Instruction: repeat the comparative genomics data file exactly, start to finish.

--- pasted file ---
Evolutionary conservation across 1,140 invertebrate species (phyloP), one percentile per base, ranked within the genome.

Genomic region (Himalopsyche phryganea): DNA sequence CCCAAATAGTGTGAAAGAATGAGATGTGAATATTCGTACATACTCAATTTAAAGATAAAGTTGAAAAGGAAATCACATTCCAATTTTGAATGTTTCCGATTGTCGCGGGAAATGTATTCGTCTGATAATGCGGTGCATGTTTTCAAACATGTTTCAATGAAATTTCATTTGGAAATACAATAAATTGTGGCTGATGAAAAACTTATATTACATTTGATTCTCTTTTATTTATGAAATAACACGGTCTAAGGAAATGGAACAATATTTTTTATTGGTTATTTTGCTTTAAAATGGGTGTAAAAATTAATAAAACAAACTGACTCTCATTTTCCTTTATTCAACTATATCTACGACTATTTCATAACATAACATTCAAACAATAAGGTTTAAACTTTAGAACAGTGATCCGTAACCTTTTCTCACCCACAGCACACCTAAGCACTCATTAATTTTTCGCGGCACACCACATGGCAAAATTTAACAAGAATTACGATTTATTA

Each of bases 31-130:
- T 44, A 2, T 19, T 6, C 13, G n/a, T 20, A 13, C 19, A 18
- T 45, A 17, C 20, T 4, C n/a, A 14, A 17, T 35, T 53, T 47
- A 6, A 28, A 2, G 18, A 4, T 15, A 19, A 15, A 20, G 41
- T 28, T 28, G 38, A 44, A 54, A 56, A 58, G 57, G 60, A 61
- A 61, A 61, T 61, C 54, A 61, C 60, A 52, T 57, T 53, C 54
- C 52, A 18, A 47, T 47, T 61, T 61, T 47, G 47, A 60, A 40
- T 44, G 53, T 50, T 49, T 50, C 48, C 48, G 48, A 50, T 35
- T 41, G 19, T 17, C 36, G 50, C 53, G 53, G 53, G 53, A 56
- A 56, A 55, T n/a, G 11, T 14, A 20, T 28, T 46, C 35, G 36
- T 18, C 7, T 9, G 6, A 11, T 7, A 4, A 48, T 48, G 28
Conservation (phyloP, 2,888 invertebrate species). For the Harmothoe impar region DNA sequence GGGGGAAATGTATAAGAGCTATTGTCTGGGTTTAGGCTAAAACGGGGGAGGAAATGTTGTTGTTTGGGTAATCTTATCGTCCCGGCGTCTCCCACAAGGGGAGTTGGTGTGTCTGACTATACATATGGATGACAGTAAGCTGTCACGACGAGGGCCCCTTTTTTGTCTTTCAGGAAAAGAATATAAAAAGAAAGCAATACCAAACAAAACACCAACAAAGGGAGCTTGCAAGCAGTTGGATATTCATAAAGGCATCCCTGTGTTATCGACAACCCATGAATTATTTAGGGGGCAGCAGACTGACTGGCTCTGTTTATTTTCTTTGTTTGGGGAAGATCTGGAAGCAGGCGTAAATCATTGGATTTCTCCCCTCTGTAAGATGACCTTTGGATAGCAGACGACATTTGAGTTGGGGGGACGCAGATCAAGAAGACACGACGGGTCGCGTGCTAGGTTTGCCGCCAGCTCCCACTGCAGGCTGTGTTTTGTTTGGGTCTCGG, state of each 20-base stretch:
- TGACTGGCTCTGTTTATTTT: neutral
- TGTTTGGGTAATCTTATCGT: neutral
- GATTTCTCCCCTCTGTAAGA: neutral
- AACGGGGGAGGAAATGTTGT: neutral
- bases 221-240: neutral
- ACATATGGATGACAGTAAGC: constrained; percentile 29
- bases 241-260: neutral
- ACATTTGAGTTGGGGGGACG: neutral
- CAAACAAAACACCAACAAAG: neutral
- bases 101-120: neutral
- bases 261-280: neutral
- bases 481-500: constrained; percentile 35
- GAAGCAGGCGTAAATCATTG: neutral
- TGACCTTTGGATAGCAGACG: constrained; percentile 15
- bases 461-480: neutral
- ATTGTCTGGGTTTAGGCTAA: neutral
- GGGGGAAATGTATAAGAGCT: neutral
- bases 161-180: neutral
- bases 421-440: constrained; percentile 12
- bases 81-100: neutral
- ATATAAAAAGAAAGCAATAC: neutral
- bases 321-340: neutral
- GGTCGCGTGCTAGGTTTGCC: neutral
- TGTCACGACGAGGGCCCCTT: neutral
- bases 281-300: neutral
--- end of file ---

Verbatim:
Evolutionary conservation across 1,140 invertebrate species (phyloP), one percentile per base, ranked within the genome.

Genomic region (Himalopsyche phryganea): DNA sequence CCCAAATAGTGTGAAAGAATGAGATGTGAATATTCGTACATACTCAATTTAAAGATAAAGTTGAAAAGGAAATCACATTCCAATTTTGAATGTTTCCGATTGTCGCGGGAAATGTATTCGTCTGATAATGCGGTGCATGTTTTCAAACATGTTTCAATGAAATTTCATTTGGAAATACAATAAATTGTGGCTGATGAAAAACTTATATTACATTTGATTCTCTTTTATTTATGAAATAACACGGTCTAAGGAAATGGAACAATATTTTTTATTGGTTATTTTGCTTTAAAATGGGTGTAAAAATTAATAAAACAAACTGACTCTCATTTTCCTTTATTCAACTATATCTACGACTATTTCATAACATAACATTCAAACAATAAGGTTTAAACTTTAGAACAGTGATCCGTAACCTTTTCTCACCCACAGCACACCTAAGCACTCATTAATTTTTCGCGGCACACCACATGGCAAAATTTAACAAGAATTACGATTTATTA

Each of bases 31-130:
- T 44, A 2, T 19, T 6, C 13, G n/a, T 20, A 13, C 19, A 18
- T 45, A 17, C 20, T 4, C n/a, A 14, A 17, T 35, T 53, T 47
- A 6, A 28, A 2, G 18, A 4, T 15, A 19, A 15, A 20, G 41
- T 28, T 28, G 38, A 44, A 54, A 56, A 58, G 57, G 60, A 61
- A 61, A 61, T 61, C 54, A 61, C 60, A 52, T 57, T 53, C 54
- C 52, A 18, A 47, T 47, T 61, T 61, T 47, G 47, A 60, A 40
- T 44, G 53, T 50, T 49, T 50, C 48, C 48, G 48, A 50, T 35
- T 41, G 19, T 17, C 36, G 50, C 53, G 53, G 53, G 53, A 56
- A 56, A 55, T n/a, G 11, T 14, A 20, T 28, T 46, C 35, G 36
- T 18, C 7, T 9, G 6, A 11, T 7, A 4, A 48, T 48, G 28
Conservation (phyloP, 2,888 invertebrate species). For the Harmothoe impar region DNA sequence GGGGGAAATGTATAAGAGCTATTGTCTGGGTTTAGGCTAAAACGGGGGAGGAAATGTTGTTGTTTGGGTAATCTTATCGTCCCGGCGTCTCCCACAAGGGGAGTTGGTGTGTCTGACTATACATATGGATGACAGTAAGCTGTCACGACGAGGGCCCCTTTTTTGTCTTTCAGGAAAAGAATATAAAAAGAAAGCAATACCAAACAAAACACCAACAAAGGGAGCTTGCAAGCAGTTGGATATTCATAAAGGCATCCCTGTGTTATCGACAACCCATGAATTATTTAGGGGGCAGCAGACTGACTGGCTCTGTTTATTTTCTTTGTTTGGGGAAGATCTGGAAGCAGGCGTAAATCATTGGATTTCTCCCCTCTGTAAGATGACCTTTGGATAGCAGACGACATTTGAGTTGGGGGGACGCAGATCAAGAAGACACGACGGGTCGCGTGCTAGGTTTGCCGCCAGCTCCCACTGCAGGCTGTGTTTTGTTTGGGTCTCGG, state of each 20-base stretch:
- TGACTGGCTCTGTTTATTTT: neutral
- TGTTTGGGTAATCTTATCGT: neutral
- GATTTCTCCCCTCTGTAAGA: neutral
- AACGGGGGAGGAAATGTTGT: neutral
- bases 221-240: neutral
- ACATATGGATGACAGTAAGC: constrained; percentile 29
- bases 241-260: neutral
- ACATTTGAGTTGGGGGGACG: neutral
- CAAACAAAACACCAACAAAG: neutral
- bases 101-120: neutral
- bases 261-280: neutral
- bases 481-500: constrained; percentile 35
- GAAGCAGGCGTAAATCATTG: neutral
- TGACCTTTGGATAGCAGACG: constrained; percentile 15
- bases 461-480: neutral
- ATTGTCTGGGTTTAGGCTAA: neutral
- GGGGGAAATGTATAAGAGCT: neutral
- bases 161-180: neutral
- bases 421-440: constrained; percentile 12
- bases 81-100: neutral
- ATATAAAAAGAAAGCAATAC: neutral
- bases 321-340: neutral
- GGTCGCGTGCTAGGTTTGCC: neutral
- TGTCACGACGAGGGCCCCTT: neutral
- bases 281-300: neutral